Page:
Can Generative Design Spark a Design Paradigm Shift?
Generative Design’s automated processes and use of simulation early on drives designs from a performance and manufacturability perspective.
June 18, 2020
There’s been lots of anticipation and excitement surrounding the so-called “magic” of generative design, but the real value may come from the new tools’ ability to invert long-standing design processes and usher in a paradigm shift in how organizations create and develop products.
That was the subject of a panel at the CAASE 2020 virtual conference on simulation held this week. The session, Understanding a Generative Design Enabled Design Process Paradigm Shift, was led by Joe Walsh, a founder of IntrinSIM, an organization dedicated to promoting the use of engineering simulation and the CAE market. Walsh is also a champion for the ASSESS Initiative, an industry working group that aims to facilitate a revolution in design based on more widespread use of simulation software, including generative design capabilities.
The session kicked off with establishing exactly what generative design is according to the definition established by the multi-partner ASSESS Initiative working group in order to create a common understanding. Their definition depicts generative design as the use of algorithmic methods to generate feasible designs or outcomes from a set of performance objectives, performance constraints, and design space for specified use cases. Performance objectives and constraints may include factors from multiple areas, including operational performance, weight/mass, manufacturing, assembly or construction, usability, aesthetics, ergonomics, and cost.
The resulting outputs are numerous viable designs that fit within the available design space and specified manufacturing processes that address the particular set of requirements. In the future, Walsh envisions generative design capabilities not just coming up with a family of viable designs, but also enumerating the probability of a design’s viability across all uncertainty and operational conditions.
The meat of Walsh’s presentation was about generative design’s potential to usher in a paradigm shift for traditional design processes. Today, simulation is brought into the process after there is a CAD model available to analyze for different design objectives. The problem, Walsh maintains, is that there isn’t enough decision space remaining in the process to exploit any innovation made possible through generative design. “Typically what happens is there isn’t a lot of room to innovate in the design decision before it is evaluated against performance requirements,” he said.
Generative design opens up the possibility of thoroughly exploring the design space and concepts outside of any accumulated proprietary institutional knowledge, he says. While generative design is not intended to replace detailed design evaluation and analysis, leveraging it early in the process helps reduce the number of design iterations while maximizing the potential to evaluate alternative designs you likely couldn’t explore otherwise, he says.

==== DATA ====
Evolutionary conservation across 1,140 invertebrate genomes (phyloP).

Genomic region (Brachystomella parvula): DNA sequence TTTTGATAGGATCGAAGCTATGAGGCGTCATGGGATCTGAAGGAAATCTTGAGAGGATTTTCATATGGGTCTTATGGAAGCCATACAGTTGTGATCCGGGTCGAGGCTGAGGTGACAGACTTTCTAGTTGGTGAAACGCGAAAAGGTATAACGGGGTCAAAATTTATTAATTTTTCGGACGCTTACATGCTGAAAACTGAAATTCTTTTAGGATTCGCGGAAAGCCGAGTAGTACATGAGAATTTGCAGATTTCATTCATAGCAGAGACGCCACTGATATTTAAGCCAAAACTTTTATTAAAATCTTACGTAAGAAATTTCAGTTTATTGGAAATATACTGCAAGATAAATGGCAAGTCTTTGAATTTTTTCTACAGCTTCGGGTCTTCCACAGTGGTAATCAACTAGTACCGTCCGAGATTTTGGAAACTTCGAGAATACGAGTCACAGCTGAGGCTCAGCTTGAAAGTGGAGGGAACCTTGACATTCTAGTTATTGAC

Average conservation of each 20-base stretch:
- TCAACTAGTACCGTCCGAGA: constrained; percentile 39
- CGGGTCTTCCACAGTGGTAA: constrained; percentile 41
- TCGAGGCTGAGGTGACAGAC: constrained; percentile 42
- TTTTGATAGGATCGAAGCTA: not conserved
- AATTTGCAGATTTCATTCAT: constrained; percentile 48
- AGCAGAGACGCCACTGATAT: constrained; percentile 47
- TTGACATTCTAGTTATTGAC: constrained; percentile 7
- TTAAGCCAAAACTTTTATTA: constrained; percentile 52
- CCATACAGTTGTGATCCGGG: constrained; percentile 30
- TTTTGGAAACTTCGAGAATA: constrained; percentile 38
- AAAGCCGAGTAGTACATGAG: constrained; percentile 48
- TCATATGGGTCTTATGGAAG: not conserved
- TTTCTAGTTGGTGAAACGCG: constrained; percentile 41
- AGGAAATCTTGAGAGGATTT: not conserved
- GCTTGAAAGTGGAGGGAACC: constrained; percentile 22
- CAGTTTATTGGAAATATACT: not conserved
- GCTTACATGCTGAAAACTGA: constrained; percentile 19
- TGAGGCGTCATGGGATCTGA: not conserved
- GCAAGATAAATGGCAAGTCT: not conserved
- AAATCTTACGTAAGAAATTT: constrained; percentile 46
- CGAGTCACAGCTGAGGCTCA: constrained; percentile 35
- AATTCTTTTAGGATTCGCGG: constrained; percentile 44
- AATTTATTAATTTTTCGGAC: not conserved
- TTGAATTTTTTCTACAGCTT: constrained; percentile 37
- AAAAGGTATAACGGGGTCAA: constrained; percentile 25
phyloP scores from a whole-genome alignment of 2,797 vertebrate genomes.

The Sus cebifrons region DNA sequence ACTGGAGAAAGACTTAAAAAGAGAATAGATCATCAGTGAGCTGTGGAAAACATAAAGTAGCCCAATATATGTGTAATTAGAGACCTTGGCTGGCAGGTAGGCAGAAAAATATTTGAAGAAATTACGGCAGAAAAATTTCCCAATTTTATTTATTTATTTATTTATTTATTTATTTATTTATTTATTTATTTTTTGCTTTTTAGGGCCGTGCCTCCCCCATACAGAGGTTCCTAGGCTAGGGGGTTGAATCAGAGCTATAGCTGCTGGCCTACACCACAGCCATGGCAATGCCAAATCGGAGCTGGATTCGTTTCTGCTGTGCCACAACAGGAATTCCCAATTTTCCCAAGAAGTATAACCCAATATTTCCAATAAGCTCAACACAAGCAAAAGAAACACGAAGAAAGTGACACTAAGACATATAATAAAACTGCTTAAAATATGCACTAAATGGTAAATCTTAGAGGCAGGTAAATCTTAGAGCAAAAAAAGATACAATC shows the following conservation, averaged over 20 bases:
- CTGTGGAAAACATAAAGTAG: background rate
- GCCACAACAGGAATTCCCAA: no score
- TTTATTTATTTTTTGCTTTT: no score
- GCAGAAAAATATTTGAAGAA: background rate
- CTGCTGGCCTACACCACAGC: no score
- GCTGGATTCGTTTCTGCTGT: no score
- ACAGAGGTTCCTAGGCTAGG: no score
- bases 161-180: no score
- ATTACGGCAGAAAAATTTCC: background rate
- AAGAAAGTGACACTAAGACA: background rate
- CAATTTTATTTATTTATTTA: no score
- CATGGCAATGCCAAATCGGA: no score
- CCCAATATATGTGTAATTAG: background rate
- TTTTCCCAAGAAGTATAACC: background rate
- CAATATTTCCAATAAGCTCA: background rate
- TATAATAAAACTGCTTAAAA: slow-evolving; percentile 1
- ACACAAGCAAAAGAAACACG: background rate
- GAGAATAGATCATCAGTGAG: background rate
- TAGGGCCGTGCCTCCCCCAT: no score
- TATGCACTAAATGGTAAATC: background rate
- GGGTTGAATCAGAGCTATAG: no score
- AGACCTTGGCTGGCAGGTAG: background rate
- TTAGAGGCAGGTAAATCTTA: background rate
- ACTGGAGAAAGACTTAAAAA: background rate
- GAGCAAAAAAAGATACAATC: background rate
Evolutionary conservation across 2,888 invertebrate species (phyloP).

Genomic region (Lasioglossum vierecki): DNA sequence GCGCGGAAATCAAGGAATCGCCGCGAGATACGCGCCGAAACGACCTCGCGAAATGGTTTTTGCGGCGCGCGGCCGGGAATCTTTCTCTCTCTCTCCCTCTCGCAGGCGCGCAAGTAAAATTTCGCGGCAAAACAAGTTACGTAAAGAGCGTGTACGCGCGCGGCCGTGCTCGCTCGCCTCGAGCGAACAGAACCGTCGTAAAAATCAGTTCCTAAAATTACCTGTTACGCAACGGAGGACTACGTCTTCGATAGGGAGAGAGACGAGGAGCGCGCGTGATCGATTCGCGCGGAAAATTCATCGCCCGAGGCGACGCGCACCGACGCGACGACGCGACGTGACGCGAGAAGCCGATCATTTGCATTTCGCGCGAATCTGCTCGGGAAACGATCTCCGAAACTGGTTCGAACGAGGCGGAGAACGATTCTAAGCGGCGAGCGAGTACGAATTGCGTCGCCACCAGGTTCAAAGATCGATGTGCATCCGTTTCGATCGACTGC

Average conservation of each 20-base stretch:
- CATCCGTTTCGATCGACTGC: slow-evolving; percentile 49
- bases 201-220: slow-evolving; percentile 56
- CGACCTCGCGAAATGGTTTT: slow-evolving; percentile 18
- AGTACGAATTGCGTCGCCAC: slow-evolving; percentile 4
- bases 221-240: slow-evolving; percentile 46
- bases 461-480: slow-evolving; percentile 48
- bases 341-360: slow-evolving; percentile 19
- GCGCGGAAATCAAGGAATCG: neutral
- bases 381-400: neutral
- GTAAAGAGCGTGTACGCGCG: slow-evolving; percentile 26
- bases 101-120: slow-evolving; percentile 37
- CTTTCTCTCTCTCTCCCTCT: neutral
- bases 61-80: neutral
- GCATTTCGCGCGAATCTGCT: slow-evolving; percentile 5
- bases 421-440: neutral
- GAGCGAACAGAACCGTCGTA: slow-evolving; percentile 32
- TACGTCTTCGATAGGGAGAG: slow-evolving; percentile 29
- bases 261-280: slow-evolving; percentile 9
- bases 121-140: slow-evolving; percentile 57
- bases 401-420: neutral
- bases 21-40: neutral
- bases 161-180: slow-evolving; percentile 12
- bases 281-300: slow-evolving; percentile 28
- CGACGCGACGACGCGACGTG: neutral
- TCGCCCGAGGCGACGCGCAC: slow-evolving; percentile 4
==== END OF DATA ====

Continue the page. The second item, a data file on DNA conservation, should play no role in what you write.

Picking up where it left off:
Here’s where the power and potential paradigm shift come in: Generative design democratizes simulation by giving simulation power to design engineers without them actually having to run simulation. It also allows them to use automated design processes that are performance driven and manufacturing/assembly/fabrication aware. The end result is more viable designs, the ability to evaluate them faster, a reduction in the number of iterations involved in the design cycle, and accelerated time to market, Walsh says.
While certainly the promise of generative design, Walsh acknowledges that there are technology and cultural hurdles before engineering organizations can reap the benefits. He also says until the approach can be applied to most design problems, not a select few, there is less potential for orchestrating a design paradigm shift. Walsh and the ASSESS Initiative have identified 15 key capability areas that must be addressed in order for generative design to enable a significant paradigm shift. Not all 15 areas apply to every application, but they are necessary to enable the broader shift. The group has also come up with a suitability assessment framework to help organizations evaluate generative design tools and capabilities and find the one that works for their use case.
As for cultural and organizational changes, Walsh says collaboration between simulation experts and design engineers is important to develop confidence in the capabilities. Organizations will also need experts with knowledge of simulation, design, manufacturing requirements, AI, and statistics to fuel a generative design-inspired paradigm shift along with a governance strategy to ensure the right problem is being defined and solved with the right tool set.
“For a full paradigm shift to occur, generative design needs to support a broad range of design scenarios,” he explains. “It doesn’t mean it might not be perfect for your application, it just means it’s still not able to enable a full board shift.”
You can register to access to CAASE20 session content here.
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About the Author
Beth Stackpole is a contributing editor to Digital Engineering. Send e-mail about this article to [email protected].Follow DE